There was porch-sitting. I remember Granny coming in from the garden, wiping her face on her apron and making her way to the porch to stretch out on the metal glider for a midday nap. Late afternoons on the porch were spent snapping beans, shelling peas and shucking corn. After dinner, we would sit in the dark and listen to Uncle Sam tell stories about days-gone-by, as his rocking chair creaked in a steady rhythm. Sometimes, my cousin and I stayed out on the porch after Granny and Uncle Sam went to bed. Once we decided we were going to sleep on it. Perhaps it was all the spooky stories we had just made up, but we convinced ourselves the old, dilapidated house in the field across the street had disappeared; we scurried inside and locked the door behind us.
There were no inside dogs. Whenever Mom and I visited, my little Chihuahua, Cleo, stayed inside so she would not aggravate Uncle Sam’s outside dog. Ol’ Blackie didn’t have a defined pedigree and it was obvious she enjoyed a diet of table-food scraps. Her thick black fur, with hints of gray, was most often matted with dirt. She wasn’t a stick-fetching, kid-chasing dog and I don’t think I ever saw her run. Yet she was faithful to meet Uncle Sam at the door each morning, and together, they would mosey across the yard. Blackie tolerated us hugging on her, but when she was done with us, she would scooch her old body through the crawlspace opening and disappear under the house.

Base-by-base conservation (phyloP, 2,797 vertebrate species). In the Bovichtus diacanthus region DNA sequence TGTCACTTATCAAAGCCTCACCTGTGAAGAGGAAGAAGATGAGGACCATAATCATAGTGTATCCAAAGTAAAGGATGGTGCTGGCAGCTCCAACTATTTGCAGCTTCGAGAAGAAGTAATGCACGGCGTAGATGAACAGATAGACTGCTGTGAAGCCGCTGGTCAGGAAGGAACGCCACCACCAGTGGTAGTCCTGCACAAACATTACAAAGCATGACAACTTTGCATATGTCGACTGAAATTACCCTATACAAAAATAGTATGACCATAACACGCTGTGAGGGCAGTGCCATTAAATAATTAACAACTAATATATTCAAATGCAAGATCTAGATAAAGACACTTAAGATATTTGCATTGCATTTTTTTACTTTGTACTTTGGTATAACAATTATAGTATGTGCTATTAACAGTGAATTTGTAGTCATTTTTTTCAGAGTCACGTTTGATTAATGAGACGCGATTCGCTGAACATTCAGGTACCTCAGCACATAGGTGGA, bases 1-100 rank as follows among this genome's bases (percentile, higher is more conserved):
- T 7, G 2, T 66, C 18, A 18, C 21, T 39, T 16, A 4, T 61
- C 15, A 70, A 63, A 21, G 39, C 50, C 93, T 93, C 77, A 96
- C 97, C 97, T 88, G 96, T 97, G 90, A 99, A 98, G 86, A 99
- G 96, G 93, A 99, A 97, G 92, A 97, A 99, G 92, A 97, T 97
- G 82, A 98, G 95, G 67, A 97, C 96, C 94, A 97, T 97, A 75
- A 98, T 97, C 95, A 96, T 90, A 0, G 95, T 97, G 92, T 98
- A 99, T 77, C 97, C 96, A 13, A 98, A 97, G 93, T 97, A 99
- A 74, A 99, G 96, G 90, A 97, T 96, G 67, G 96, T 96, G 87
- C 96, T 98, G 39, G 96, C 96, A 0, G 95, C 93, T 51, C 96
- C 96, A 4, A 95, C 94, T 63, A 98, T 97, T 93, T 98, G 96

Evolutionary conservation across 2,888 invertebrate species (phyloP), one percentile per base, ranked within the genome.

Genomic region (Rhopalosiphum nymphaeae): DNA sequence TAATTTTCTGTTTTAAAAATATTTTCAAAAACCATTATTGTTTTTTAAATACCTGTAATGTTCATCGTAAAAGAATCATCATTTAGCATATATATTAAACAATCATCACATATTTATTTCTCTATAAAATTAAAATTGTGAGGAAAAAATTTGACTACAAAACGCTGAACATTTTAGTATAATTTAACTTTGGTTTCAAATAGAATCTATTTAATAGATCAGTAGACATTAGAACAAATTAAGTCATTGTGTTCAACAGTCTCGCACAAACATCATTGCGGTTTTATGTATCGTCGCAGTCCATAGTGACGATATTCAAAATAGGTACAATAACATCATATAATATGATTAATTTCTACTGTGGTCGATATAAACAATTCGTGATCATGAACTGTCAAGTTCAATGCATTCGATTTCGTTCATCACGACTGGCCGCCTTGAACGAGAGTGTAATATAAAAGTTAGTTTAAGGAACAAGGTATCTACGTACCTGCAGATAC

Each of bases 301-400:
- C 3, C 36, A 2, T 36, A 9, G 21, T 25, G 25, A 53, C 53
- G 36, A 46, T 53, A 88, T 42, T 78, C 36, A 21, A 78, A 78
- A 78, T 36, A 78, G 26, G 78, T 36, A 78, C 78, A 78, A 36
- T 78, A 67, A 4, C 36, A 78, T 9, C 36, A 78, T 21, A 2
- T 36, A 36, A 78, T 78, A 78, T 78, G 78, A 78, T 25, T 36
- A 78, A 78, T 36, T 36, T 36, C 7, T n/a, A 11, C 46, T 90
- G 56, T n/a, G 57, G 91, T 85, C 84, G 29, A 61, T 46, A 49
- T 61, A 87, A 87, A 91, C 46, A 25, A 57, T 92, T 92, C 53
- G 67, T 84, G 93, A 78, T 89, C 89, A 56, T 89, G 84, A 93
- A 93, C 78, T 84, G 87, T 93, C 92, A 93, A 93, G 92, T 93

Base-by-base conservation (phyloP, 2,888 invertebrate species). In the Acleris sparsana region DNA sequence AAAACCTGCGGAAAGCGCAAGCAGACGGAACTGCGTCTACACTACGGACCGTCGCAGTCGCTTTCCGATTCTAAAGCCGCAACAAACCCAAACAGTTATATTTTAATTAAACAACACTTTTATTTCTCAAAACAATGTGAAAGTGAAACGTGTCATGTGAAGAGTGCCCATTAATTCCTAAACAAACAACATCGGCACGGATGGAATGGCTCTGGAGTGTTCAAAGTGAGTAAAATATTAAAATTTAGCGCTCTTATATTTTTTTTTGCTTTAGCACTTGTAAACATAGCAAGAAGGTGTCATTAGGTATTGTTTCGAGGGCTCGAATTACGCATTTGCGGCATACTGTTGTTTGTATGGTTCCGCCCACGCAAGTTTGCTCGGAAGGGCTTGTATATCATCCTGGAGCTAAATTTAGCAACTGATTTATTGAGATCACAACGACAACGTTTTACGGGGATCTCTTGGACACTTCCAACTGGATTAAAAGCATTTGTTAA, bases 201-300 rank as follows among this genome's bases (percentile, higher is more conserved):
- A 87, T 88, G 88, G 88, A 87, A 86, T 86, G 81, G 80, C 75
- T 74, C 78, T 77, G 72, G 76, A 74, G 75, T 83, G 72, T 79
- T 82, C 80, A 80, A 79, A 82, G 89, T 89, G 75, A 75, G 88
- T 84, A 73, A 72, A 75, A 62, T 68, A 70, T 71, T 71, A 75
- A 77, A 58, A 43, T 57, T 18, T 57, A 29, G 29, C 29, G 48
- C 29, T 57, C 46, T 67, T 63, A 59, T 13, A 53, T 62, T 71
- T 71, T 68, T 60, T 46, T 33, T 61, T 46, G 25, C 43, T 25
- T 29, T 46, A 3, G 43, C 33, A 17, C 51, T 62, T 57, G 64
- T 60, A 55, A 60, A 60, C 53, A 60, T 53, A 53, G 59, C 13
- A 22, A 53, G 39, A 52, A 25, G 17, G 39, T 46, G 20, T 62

There was good sleeping. Even after a full day of being outside, catching frogs in the irrigation ditch, and acting out our own Daniel Boone adventures, we still grumbled about bedtime. However, bedtime brought a resurgence of silliness and giggles. Eventually, we would fall quiet and, if the fans were not humming, the night sounds would lull me to sleep.
The mornings came early. While Granny and Uncle Sam got up at the crack of dawn, they allowed us to sleep in. I usually woke up when I heard them moving around in the kitchen, but I would lay still and listen. Pots and pans rattled as Granny cooked breakfast. Soon the scent of biscuits and bacon would waft through the air into the bedroom. I’d hear muffled breakfast conversation and, shortly thereafter, the screen door would slam and Blackie would bark. Morning sunbeams streamed in the window ushering in a warm breeze. The birds sang, the crickets chirped and the wheels of a passing truck whined on the pavement. Then, as if on cue, from their hiding place in the dense vegetation, the cicadas would begin their high-pitch vibrating call. As their chorus rose to a crescendo, excitement stirred within me. It was as if the cicadas were waking the world, declaring their excitement about the start of a new day.
This morning the rattling chirp of the cicadas took me back to summer mornings on my great-uncle’s farm and, just as it has since that childhood summer morning five decades ago, excitement stirs within me and I anticipate what this new day will hold.
The faithful love of the Lord never ends!
His mercies never cease.
Great is His faithfulness;
His mercies begin afresh each morning.
~ Lamentations 3:22-23